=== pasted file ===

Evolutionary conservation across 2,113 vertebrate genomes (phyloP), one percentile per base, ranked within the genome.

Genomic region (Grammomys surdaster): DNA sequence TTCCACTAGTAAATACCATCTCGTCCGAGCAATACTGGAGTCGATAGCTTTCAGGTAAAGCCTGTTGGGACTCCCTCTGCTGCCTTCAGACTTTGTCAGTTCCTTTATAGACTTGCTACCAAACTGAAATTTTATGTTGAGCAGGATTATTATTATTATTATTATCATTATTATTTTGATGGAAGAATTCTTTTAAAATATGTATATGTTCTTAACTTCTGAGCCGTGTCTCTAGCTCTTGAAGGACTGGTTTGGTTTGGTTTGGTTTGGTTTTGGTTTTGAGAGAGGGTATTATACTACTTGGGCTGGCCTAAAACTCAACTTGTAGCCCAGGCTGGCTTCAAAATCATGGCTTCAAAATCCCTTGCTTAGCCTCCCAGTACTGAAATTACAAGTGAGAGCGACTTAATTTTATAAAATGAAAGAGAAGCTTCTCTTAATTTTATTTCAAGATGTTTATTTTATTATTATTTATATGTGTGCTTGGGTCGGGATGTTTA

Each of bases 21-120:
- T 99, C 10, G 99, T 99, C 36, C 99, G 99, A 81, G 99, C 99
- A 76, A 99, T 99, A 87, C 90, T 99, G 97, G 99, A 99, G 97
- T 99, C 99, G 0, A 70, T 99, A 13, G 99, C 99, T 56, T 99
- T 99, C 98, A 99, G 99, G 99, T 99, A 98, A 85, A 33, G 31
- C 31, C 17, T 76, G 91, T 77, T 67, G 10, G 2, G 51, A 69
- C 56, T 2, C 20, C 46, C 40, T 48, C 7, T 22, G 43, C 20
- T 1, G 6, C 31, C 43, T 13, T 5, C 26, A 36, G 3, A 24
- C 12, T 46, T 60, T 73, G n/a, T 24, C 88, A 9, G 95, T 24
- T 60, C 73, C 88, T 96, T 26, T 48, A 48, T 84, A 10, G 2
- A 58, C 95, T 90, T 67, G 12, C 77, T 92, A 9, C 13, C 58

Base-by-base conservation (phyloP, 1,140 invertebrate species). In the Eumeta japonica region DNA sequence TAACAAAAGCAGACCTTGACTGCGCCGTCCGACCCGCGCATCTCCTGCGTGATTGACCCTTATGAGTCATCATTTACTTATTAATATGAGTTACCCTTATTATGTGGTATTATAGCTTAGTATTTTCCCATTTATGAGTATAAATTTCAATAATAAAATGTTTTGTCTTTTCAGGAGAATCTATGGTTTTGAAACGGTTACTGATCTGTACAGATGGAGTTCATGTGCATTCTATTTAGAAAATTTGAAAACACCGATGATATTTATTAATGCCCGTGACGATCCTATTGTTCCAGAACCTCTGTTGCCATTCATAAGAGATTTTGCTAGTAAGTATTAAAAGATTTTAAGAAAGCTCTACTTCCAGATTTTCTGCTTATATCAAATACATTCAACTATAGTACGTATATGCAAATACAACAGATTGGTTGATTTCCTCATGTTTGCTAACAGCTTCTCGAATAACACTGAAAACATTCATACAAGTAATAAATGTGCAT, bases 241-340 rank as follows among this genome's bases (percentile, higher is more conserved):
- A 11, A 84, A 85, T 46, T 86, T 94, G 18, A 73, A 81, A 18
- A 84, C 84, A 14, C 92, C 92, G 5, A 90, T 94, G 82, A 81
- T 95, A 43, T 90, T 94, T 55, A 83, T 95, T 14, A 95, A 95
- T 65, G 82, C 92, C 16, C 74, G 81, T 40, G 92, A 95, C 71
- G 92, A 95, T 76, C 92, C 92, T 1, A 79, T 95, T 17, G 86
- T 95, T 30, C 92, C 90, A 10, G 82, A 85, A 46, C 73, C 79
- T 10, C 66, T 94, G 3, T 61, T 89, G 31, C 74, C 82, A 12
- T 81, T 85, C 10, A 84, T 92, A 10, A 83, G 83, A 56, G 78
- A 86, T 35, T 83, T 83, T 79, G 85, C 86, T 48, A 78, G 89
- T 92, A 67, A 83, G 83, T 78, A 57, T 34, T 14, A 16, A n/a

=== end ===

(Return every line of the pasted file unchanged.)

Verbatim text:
Evolutionary conservation across 2,113 vertebrate genomes (phyloP), one percentile per base, ranked within the genome.

Genomic region (Grammomys surdaster): DNA sequence TTCCACTAGTAAATACCATCTCGTCCGAGCAATACTGGAGTCGATAGCTTTCAGGTAAAGCCTGTTGGGACTCCCTCTGCTGCCTTCAGACTTTGTCAGTTCCTTTATAGACTTGCTACCAAACTGAAATTTTATGTTGAGCAGGATTATTATTATTATTATTATCATTATTATTTTGATGGAAGAATTCTTTTAAAATATGTATATGTTCTTAACTTCTGAGCCGTGTCTCTAGCTCTTGAAGGACTGGTTTGGTTTGGTTTGGTTTGGTTTTGGTTTTGAGAGAGGGTATTATACTACTTGGGCTGGCCTAAAACTCAACTTGTAGCCCAGGCTGGCTTCAAAATCATGGCTTCAAAATCCCTTGCTTAGCCTCCCAGTACTGAAATTACAAGTGAGAGCGACTTAATTTTATAAAATGAAAGAGAAGCTTCTCTTAATTTTATTTCAAGATGTTTATTTTATTATTATTTATATGTGTGCTTGGGTCGGGATGTTTA

Each of bases 21-120:
- T 99, C 10, G 99, T 99, C 36, C 99, G 99, A 81, G 99, C 99
- A 76, A 99, T 99, A 87, C 90, T 99, G 97, G 99, A 99, G 97
- T 99, C 99, G 0, A 70, T 99, A 13, G 99, C 99, T 56, T 99
- T 99, C 98, A 99, G 99, G 99, T 99, A 98, A 85, A 33, G 31
- C 31, C 17, T 76, G 91, T 77, T 67, G 10, G 2, G 51, A 69
- C 56, T 2, C 20, C 46, C 40, T 48, C 7, T 22, G 43, C 20
- T 1, G 6, C 31, C 43, T 13, T 5, C 26, A 36, G 3, A 24
- C 12, T 46, T 60, T 73, G n/a, T 24, C 88, A 9, G 95, T 24
- T 60, C 73, C 88, T 96, T 26, T 48, A 48, T 84, A 10, G 2
- A 58, C 95, T 90, T 67, G 12, C 77, T 92, A 9, C 13, C 58

Base-by-base conservation (phyloP, 1,140 invertebrate species). In the Eumeta japonica region DNA sequence TAACAAAAGCAGACCTTGACTGCGCCGTCCGACCCGCGCATCTCCTGCGTGATTGACCCTTATGAGTCATCATTTACTTATTAATATGAGTTACCCTTATTATGTGGTATTATAGCTTAGTATTTTCCCATTTATGAGTATAAATTTCAATAATAAAATGTTTTGTCTTTTCAGGAGAATCTATGGTTTTGAAACGGTTACTGATCTGTACAGATGGAGTTCATGTGCATTCTATTTAGAAAATTTGAAAACACCGATGATATTTATTAATGCCCGTGACGATCCTATTGTTCCAGAACCTCTGTTGCCATTCATAAGAGATTTTGCTAGTAAGTATTAAAAGATTTTAAGAAAGCTCTACTTCCAGATTTTCTGCTTATATCAAATACATTCAACTATAGTACGTATATGCAAATACAACAGATTGGTTGATTTCCTCATGTTTGCTAACAGCTTCTCGAATAACACTGAAAACATTCATACAAGTAATAAATGTGCAT, bases 241-340 rank as follows among this genome's bases (percentile, higher is more conserved):
- A 11, A 84, A 85, T 46, T 86, T 94, G 18, A 73, A 81, A 18
- A 84, C 84, A 14, C 92, C 92, G 5, A 90, T 94, G 82, A 81
- T 95, A 43, T 90, T 94, T 55, A 83, T 95, T 14, A 95, A 95
- T 65, G 82, C 92, C 16, C 74, G 81, T 40, G 92, A 95, C 71
- G 92, A 95, T 76, C 92, C 92, T 1, A 79, T 95, T 17, G 86
- T 95, T 30, C 92, C 90, A 10, G 82, A 85, A 46, C 73, C 79
- T 10, C 66, T 94, G 3, T 61, T 89, G 31, C 74, C 82, A 12
- T 81, T 85, C 10, A 84, T 92, A 10, A 83, G 83, A 56, G 78
- A 86, T 35, T 83, T 83, T 79, G 85, C 86, T 48, A 78, G 89
- T 92, A 67, A 83, G 83, T 78, A 57, T 34, T 14, A 16, A n/a